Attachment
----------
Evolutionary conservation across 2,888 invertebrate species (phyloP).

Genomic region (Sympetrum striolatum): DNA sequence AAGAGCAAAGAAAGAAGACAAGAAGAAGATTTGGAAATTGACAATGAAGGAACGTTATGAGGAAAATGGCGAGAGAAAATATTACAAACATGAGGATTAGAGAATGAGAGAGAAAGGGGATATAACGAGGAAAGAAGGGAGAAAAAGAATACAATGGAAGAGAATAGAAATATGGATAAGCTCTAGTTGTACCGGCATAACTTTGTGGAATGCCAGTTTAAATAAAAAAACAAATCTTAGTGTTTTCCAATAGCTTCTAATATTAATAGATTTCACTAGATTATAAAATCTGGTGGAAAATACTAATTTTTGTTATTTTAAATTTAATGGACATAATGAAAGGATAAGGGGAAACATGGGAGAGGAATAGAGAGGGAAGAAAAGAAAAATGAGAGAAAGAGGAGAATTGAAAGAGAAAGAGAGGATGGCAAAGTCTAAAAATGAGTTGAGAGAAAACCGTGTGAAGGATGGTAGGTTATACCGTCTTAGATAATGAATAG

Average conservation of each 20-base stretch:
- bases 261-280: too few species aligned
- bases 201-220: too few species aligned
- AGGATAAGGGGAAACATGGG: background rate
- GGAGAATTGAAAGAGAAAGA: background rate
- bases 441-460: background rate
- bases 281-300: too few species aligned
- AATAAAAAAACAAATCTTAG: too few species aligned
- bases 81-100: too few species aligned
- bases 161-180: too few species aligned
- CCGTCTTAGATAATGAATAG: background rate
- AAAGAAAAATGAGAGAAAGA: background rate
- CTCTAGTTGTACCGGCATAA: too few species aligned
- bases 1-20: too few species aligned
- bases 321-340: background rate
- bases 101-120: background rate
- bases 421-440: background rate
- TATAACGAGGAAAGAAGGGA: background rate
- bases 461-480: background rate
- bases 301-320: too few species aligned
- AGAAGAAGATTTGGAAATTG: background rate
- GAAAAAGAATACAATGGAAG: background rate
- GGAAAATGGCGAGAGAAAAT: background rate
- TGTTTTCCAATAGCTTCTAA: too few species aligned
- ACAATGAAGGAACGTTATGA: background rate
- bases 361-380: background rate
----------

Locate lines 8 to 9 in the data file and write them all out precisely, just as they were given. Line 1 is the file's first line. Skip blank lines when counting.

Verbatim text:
- bases 441-460: background rate
- bases 281-300: too few species aligned